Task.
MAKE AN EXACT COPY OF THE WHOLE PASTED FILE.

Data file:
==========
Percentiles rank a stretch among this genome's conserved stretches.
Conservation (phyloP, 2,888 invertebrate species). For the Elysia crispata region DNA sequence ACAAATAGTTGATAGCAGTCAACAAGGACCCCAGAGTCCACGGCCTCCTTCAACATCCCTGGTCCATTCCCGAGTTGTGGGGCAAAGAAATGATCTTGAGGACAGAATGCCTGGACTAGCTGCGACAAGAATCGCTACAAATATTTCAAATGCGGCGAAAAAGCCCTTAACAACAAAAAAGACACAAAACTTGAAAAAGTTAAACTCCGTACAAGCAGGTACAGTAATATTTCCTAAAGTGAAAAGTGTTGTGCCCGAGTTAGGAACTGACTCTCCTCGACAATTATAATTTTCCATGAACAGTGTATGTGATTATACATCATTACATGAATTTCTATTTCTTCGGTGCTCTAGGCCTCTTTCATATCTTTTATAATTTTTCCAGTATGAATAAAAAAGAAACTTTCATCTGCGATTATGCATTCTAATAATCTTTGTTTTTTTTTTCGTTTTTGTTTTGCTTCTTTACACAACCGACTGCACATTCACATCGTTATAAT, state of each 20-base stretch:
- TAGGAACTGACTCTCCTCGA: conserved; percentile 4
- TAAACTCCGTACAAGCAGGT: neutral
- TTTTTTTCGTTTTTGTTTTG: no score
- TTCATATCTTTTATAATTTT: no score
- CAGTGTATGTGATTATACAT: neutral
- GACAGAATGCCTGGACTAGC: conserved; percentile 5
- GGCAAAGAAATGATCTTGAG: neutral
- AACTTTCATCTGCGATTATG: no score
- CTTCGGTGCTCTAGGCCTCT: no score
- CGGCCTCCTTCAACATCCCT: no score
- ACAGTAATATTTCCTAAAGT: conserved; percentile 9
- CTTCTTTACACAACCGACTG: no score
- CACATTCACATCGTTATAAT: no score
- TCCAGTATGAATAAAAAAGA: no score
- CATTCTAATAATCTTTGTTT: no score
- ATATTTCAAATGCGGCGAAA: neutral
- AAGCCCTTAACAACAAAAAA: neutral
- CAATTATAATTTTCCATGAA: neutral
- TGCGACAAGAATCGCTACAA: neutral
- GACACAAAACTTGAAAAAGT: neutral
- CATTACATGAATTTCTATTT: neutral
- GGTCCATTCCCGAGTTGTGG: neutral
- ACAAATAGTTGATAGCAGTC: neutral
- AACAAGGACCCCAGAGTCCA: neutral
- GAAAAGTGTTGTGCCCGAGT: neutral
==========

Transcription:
Percentiles rank a stretch among this genome's conserved stretches.
Conservation (phyloP, 2,888 invertebrate species). For the Elysia crispata region DNA sequence ACAAATAGTTGATAGCAGTCAACAAGGACCCCAGAGTCCACGGCCTCCTTCAACATCCCTGGTCCATTCCCGAGTTGTGGGGCAAAGAAATGATCTTGAGGACAGAATGCCTGGACTAGCTGCGACAAGAATCGCTACAAATATTTCAAATGCGGCGAAAAAGCCCTTAACAACAAAAAAGACACAAAACTTGAAAAAGTTAAACTCCGTACAAGCAGGTACAGTAATATTTCCTAAAGTGAAAAGTGTTGTGCCCGAGTTAGGAACTGACTCTCCTCGACAATTATAATTTTCCATGAACAGTGTATGTGATTATACATCATTACATGAATTTCTATTTCTTCGGTGCTCTAGGCCTCTTTCATATCTTTTATAATTTTTCCAGTATGAATAAAAAAGAAACTTTCATCTGCGATTATGCATTCTAATAATCTTTGTTTTTTTTTTCGTTTTTGTTTTGCTTCTTTACACAACCGACTGCACATTCACATCGTTATAAT, state of each 20-base stretch:
- TAGGAACTGACTCTCCTCGA: conserved; percentile 4
- TAAACTCCGTACAAGCAGGT: neutral
- TTTTTTTCGTTTTTGTTTTG: no score
- TTCATATCTTTTATAATTTT: no score
- CAGTGTATGTGATTATACAT: neutral
- GACAGAATGCCTGGACTAGC: conserved; percentile 5
- GGCAAAGAAATGATCTTGAG: neutral
- AACTTTCATCTGCGATTATG: no score
- CTTCGGTGCTCTAGGCCTCT: no score
- CGGCCTCCTTCAACATCCCT: no score
- ACAGTAATATTTCCTAAAGT: conserved; percentile 9
- CTTCTTTACACAACCGACTG: no score
- CACATTCACATCGTTATAAT: no score
- TCCAGTATGAATAAAAAAGA: no score
- CATTCTAATAATCTTTGTTT: no score
- ATATTTCAAATGCGGCGAAA: neutral
- AAGCCCTTAACAACAAAAAA: neutral
- CAATTATAATTTTCCATGAA: neutral
- TGCGACAAGAATCGCTACAA: neutral
- GACACAAAACTTGAAAAAGT: neutral
- CATTACATGAATTTCTATTT: neutral
- GGTCCATTCCCGAGTTGTGG: neutral
- ACAAATAGTTGATAGCAGTC: neutral
- AACAAGGACCCCAGAGTCCA: neutral
- GAAAAGTGTTGTGCCCGAGT: neutral